Patricia Ng Reading Comprehension for Children with Hyperlexia: A Scaffolding Method
Video taken from the channel: Dyslexia Association of Singapore
Autistic Kids Reading Early Autism & Hyperlexia
Video taken from the channel: Neurodivergent Rebel
Hyperlexia and Autism 3 year old can read
Video taken from the channel: thenlifehappensagain
What is HYPERLEXIA?
Video taken from the channel: Jody Parmann
Children with High-Functioning Autism: “Gifted” or Hyperlexic?
Video taken from the channel: Mark Hutten, M.A.
Children with Hyperlexia
Video taken from the channel: CSLD Aide
Hyperlexia and Its Connection to Autism Child Development and Language Comprehension
Video taken from the channel: Mary Barbera Turn Autism Around
Signs of hyperlexia Signs of a developmental disorder. Despite being able to read well, hyperlexic kids will show signs of a developmental Lower than normal understanding. Kids with hyperlexia have very high reading skills but lower than normal understanding Ability to learn quickly. A diagnosis is usually made based upon these symptoms: A precocious and unnatural ability to start reading words that are far above the normal age of the child  Child may be extremely deficient in some areas and extremely gifted in other areas Difficulty in communicating and trying to understand.
Identification of hyperlexia is most important when children are young, because early intervention increases children’s chances for success, and since reading is a powerful tool for learning language and social skills, Once a child begins to understand verbal language, written language can be gradually decreased and used only in certain situations when something new or confusing is introduced. The article discusses the concept of hyperlexia, the continuum of word recognition abilities which may exist separately from general verbal functioning. There is an increasing number of school children who are subject to stressful situation in school because their skill to identify words is higher than their ability to comprehend and integrate. Hyperlexia is the spontaneous and precocious development of reading skills in children who are aged between 2and 5-years-old.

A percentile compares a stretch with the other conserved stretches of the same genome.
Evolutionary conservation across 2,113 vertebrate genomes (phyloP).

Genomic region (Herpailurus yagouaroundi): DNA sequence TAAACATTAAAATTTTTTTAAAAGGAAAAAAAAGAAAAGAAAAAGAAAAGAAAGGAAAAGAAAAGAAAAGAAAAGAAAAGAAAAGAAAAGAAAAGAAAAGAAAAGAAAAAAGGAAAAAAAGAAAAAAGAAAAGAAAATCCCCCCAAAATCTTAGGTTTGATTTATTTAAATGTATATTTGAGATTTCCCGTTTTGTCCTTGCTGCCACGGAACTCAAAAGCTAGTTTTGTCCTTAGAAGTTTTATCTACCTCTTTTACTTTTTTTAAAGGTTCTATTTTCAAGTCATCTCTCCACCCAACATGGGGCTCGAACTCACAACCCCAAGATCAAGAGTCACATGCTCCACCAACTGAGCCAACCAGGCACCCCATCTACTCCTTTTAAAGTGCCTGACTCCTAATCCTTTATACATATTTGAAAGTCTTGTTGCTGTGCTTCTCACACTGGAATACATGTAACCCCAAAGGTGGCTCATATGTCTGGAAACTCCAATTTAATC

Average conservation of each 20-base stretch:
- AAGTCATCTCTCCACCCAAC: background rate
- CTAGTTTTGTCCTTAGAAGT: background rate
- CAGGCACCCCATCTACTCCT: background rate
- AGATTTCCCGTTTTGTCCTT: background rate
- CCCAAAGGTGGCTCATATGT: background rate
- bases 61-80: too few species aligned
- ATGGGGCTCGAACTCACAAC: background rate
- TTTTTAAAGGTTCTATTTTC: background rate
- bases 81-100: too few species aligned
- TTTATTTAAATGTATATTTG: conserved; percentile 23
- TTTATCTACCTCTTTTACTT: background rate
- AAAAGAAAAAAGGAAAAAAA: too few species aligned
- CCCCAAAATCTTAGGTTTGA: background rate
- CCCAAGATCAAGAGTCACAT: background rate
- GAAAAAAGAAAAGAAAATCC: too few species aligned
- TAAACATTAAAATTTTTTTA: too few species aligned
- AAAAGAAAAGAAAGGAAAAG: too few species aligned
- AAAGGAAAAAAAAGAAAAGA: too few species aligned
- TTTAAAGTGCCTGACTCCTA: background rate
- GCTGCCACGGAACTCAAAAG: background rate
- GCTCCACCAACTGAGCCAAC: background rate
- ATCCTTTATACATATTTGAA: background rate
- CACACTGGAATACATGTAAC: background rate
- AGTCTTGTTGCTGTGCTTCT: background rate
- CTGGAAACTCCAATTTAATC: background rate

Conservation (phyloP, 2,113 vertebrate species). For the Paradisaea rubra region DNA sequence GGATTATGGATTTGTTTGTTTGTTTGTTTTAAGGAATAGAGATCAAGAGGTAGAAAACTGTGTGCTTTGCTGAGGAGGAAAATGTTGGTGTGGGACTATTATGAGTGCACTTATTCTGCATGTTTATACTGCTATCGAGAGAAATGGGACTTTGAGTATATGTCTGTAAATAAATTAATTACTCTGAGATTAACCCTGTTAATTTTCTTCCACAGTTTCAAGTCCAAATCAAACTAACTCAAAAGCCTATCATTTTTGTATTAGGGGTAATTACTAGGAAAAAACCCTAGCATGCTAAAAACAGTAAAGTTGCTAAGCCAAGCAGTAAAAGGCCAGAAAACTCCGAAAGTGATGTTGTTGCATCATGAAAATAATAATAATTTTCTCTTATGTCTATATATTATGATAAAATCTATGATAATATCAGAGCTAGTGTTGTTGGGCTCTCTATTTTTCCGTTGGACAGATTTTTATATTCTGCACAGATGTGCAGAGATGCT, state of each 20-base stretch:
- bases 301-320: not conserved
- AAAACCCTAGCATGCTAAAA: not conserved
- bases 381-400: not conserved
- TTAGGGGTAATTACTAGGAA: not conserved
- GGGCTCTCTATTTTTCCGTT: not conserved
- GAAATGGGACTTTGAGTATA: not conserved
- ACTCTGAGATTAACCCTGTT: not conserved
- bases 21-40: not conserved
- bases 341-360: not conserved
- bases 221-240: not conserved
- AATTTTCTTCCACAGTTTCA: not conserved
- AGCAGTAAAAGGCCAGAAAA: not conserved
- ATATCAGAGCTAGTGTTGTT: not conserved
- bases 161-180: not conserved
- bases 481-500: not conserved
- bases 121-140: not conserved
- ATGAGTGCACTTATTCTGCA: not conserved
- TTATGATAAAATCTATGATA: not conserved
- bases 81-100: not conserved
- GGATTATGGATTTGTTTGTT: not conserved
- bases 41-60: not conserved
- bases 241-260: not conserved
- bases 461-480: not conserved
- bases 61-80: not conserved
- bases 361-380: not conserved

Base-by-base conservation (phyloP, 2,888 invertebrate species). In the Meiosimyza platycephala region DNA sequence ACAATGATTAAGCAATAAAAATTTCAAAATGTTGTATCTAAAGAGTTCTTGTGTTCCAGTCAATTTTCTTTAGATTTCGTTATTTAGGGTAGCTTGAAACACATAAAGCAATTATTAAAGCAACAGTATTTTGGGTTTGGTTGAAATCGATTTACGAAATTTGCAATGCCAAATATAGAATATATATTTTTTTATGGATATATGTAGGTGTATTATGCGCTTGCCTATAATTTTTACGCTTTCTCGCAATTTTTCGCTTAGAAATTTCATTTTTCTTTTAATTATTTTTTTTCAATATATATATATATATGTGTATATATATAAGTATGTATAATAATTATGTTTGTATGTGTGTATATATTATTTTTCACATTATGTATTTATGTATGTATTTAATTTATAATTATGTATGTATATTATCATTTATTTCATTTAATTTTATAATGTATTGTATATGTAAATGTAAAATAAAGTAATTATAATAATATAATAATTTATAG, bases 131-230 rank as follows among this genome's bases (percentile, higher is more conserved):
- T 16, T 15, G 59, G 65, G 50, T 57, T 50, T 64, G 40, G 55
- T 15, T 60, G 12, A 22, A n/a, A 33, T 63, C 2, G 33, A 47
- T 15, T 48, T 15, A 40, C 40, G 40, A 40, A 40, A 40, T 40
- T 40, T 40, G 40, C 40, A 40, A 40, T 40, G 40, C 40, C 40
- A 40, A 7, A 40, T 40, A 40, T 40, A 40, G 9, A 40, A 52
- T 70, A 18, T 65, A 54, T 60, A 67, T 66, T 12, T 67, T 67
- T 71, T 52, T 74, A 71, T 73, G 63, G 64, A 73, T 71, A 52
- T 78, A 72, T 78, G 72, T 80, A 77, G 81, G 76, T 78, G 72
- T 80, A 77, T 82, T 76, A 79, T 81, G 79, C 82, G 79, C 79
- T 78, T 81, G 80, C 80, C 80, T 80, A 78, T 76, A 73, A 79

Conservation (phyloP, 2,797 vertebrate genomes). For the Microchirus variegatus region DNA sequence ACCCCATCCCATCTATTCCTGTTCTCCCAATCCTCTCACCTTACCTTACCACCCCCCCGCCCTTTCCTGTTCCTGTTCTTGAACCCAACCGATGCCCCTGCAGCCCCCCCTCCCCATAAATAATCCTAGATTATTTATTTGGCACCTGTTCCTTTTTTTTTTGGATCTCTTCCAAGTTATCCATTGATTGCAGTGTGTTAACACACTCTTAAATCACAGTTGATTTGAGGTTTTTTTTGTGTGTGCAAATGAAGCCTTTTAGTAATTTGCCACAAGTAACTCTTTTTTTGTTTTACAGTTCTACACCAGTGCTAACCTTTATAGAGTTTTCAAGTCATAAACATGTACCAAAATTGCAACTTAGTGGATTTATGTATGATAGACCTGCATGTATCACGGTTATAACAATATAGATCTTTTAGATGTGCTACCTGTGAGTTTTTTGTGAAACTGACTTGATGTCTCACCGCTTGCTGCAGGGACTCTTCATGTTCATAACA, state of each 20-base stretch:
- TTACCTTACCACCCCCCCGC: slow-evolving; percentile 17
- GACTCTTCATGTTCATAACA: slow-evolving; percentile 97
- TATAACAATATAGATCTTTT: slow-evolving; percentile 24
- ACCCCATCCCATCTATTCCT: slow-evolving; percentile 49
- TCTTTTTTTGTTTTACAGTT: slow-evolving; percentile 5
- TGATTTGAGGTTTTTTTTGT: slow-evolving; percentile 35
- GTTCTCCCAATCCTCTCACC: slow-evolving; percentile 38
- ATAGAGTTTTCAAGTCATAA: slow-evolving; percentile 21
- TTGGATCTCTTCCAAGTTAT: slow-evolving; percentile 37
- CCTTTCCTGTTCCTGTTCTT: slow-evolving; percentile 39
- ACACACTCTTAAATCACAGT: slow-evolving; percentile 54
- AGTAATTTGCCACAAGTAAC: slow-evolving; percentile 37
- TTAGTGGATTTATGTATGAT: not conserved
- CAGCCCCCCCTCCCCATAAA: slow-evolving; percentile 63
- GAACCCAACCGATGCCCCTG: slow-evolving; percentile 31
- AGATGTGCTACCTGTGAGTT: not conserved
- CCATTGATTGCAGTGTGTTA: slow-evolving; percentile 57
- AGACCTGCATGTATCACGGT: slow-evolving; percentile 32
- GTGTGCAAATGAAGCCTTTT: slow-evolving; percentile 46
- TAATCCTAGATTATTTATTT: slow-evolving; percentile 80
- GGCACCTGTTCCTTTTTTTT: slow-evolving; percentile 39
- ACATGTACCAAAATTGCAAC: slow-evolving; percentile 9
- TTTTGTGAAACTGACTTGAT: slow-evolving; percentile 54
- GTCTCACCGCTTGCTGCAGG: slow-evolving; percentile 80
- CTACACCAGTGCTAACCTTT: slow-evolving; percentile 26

Hyperlexia is typically associated with kids. Children in the type II category have hyperlexia as a splinter skill as part of an autistic spectrum disorder. They read voraciously, usually with astonishing memory for what they read, and often have other memorization abilities, sometimes linked with number or calendar calculating skills.
If a disorder is not considered a diagnosable disorder in the DSM, it doesn’t technically exist and doesn’t get diagnosed. Hyperlexic kids often have sensory issues and autistic-like traits. Overview of Hyperlexia in Children. Medically reviewed by Lyndsey Garbi, MD At What Age Does Giftedness Appear?
Fact checked by Sean Blackburn Should You Hothouse Your Child? Fact checked by Adah Chung How Reading Fluency Develops. By Carol Bainbridge How Cluster Grouping Benefits Gifted Children in School. A child with a learning disorder in nonverbal skills appears to develop good basic language skills and strong rote memorization skills early in childhood.
Difficulties are present in visual-spatial skills, visual-motor skills, and other skills necessary in social or academic functioning. Hyperlexia: children who read early—identifying the subtypes. Hyperlexia— precocious reading ability in very young children—can present itself in several ways.
In one group some neurotypical children simply read early; they may be reading at a sixth grade level at age 3 for example with no behavioral or other concerns.
List of related literature:
|from Oxford Handbook for Medical School|
|from Hurwitz Clinical Pediatric Dermatology E-Book: A Textbook of Skin Disorders of Childhood and Adolescence|
|from Telemental Health: Clinical, Technical, and Administrative Foundations for Evidence-Based Practice|
|from Language Disorders from Infancy Through Adolescence E-Book: Listening, Speaking, Reading, Writing, and Communicating|
|from Encyclopedia of Adolescence|
|from Dyslexia, Speech and Language: A Practitioner’s Handbook|
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|from Examination Paediatrics|
|from Language Disorders from Infancy Through Adolescence: Assessment & Intervention|
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